J. B. FORD. In every community, town and city, no matter how much public-spirited feeling may exist, the work of taking the initiative and pushing ahead always devolves upon a willing few. Foremost among the public-spirited citizens of Harrisburg, Illinois, who took the initiative and have produced results that have contributed to the general welfare is J. B. Ford, president of The J. B. Ford Lumber Company, Incorporated, a brief sketch of whose life is as follows:
J. B. Ford, although a native of New York state, passed his boyhood days on the frontier in the Middle West, Iowa, Michigan and Illinois. As a young man he taught school in these states, and it was as a school teacher that he first came to Saline county, Illinois. He had prepared himself for this work by a course in the State Normal School at Ypsilanti. In 1881 he was a teacher in the Harrisburg schools, and for thirty years his influence in various ways has been a prominent factor in the upbuilding of the city. As manufacturer and contractor and builder, there are substantial evidences of his work on every hand;
as chief executive of the town, his administration was one marked by many desirable and permanent improvements.
Mr. Ford's large lumber and contracting business may be said to have had its inception here in 1884, when he and Mr. N. Johnson opened a repair shop and in a small way manufactured wagons. To this business they soon added a planing mill. Two years later there was a division of the business, Mr. Ford taking the lumber machinery and starting a new business. Soon L. A. McGuire, a dealer in pine lumber, became his partner and they consolidated; and for three years they continued together. Then another division took place. Mr. McGuire took the finished stock and started another yard, while Mr. Ford retained the mill and worked up the rough stock. At that time this was the only planing mill in Saline county.
In 1893, his lease having expired, Mr. Ford moved to his present location. Here, in the heart of the city, he bought six acres, for which he paid $500. This property is to-day worth no less than $20,000. Immediately he built a new planing mill and enlarged the business, and two years later he added a sawmill, a standard double mill, the plant demanding a $15,000 investment. At that time timber was cheap; in some instances it being burned in order to clear the land. Mr. Ford saw his opportunity and made the most of it. From one forty-acre tract of timber land, which he purchased for $25.00, he had a yield of 200,000 feet of lumber. The home market was good, and in order to meet the demand he employed about twenty-five men and kept his mill running day and night. When timber began to get scarce he bought up all he could handle in the next three years, and before this was worked up it had doubled in value. While for several years he did business on borrowed money, he kept his credit good, and he had the keen foresight to make provision for the panic of 1893. Even then, however, he had hard work to keep the business going.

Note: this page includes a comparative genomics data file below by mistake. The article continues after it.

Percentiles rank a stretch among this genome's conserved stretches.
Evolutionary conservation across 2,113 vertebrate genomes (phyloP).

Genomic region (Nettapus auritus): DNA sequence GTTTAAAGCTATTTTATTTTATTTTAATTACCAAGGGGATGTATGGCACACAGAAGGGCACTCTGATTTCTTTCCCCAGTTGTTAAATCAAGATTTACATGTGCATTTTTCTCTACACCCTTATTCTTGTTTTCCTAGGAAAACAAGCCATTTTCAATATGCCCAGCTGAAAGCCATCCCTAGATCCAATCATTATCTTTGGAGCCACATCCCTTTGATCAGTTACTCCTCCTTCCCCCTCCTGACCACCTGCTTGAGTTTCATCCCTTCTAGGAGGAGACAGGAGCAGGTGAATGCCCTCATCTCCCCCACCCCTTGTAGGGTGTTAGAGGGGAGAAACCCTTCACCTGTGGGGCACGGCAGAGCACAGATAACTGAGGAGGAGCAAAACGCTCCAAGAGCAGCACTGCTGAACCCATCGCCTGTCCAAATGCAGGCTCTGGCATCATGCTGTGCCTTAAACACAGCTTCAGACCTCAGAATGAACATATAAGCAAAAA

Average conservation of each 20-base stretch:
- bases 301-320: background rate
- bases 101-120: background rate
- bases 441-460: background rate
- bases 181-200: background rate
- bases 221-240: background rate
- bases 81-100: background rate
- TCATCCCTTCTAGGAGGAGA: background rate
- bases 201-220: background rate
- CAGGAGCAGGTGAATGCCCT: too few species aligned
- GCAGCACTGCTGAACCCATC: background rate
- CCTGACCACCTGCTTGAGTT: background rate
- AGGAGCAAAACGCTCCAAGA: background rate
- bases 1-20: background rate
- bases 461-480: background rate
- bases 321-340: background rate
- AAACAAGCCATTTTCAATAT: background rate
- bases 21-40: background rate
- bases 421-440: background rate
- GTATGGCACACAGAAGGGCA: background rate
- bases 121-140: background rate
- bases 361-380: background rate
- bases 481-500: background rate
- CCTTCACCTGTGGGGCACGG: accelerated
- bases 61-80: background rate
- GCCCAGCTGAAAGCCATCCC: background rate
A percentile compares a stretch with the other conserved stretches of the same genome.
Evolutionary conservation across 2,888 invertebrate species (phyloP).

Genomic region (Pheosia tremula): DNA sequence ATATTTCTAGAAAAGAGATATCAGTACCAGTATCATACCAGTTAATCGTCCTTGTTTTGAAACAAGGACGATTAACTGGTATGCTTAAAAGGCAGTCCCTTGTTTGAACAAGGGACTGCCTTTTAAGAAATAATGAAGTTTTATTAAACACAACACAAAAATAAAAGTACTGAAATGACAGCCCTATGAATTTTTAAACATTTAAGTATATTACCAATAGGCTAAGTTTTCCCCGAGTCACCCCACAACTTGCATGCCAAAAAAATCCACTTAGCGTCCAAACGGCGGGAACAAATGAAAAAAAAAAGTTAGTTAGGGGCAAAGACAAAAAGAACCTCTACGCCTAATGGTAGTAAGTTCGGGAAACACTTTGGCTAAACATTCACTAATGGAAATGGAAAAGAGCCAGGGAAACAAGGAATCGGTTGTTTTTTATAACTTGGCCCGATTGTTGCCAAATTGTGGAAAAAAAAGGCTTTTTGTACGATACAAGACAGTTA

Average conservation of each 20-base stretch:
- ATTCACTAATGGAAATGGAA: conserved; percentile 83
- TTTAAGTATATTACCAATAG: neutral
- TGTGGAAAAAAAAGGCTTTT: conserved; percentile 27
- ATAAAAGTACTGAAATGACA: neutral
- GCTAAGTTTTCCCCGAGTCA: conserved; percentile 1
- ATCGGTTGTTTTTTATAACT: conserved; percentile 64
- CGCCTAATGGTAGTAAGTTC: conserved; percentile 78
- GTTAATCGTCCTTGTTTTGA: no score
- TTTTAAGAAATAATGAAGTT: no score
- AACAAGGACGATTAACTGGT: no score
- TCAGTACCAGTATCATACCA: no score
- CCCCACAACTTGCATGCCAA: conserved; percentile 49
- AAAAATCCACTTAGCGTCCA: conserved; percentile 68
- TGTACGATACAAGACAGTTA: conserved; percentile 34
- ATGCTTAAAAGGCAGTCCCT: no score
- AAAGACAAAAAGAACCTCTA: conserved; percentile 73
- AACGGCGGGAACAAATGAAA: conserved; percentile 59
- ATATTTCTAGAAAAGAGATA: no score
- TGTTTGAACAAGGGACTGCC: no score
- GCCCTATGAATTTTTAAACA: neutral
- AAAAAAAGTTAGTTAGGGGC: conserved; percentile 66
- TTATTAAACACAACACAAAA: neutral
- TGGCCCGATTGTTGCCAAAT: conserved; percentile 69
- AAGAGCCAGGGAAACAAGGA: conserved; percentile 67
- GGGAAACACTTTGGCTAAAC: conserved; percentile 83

About 1895 Mr. Ford became interested in contracting and building. He became associated with Robert King, a bricklayer and brick manufacturer, and together they carried on building in connection with the manufacture of builders supplies up to the time of Mr. King's death. They erected the principal buildings of the town, including grade schools and high school, churches, banks, court house, business blocks and fine residences, and also put up many buildings in other towns, regularly employing from fifty to one hundred men. When the business had grown sufficiently to demand increased capital, Mr. Ford decided to incorporate, which he did in 1906, under the name of The J. B. Ford Lumber Company, Incorporated, with a capital stock of $55,000, for the manufacture of lumber, brick and tile and to deal in lumber and do general contract work. The company is officered as follows: J. B. Ford, president; A. O. Bennett, secretary and treasurer; and J. H. Mallone, general manager. In 1906 the annual business of the company was $140,000; this year (1911) it is $200,000. Two hundred men are employed, twenty-five to thirty being in the brick plant, and the pay roll averages $1,200 per week. At the time the company was incorporated, it was Mr. Ford's intention soon to retire, but he is still actively identified with the business and no date has been set for his retirement. He is a stockholder and director in the McClure-Flannigan Wholesale Grocery Company, and a director and vice president of the State Savings Bank, both of Harrisburg, and is the owner of much valuable property here.
In 1908 he was elected and served as mayor of Harrisburg, and during his incumbency of this office was the means of introducing valuable improvements in the town, including sewers and pavements.
Also during his term the city was well policed and the debt was reduced $8,000.
Mr. Ford married, in 1886, Miss Guard, daughter of Alexander Guard, an extensive land owner and one of the pioneers of Equality, Gallatin county, now deceased. Mr. Guard was a son of Timothy G. Guard, who was the builder of the Illinois Iron Furnace. Mr. and Mrs. Ford have three sons: Eugene, Charles, and Dayton. Charley is in business with his father, having charge of the brick yard, and Eugene is the proprietor of a hotel at Benton, Illinois.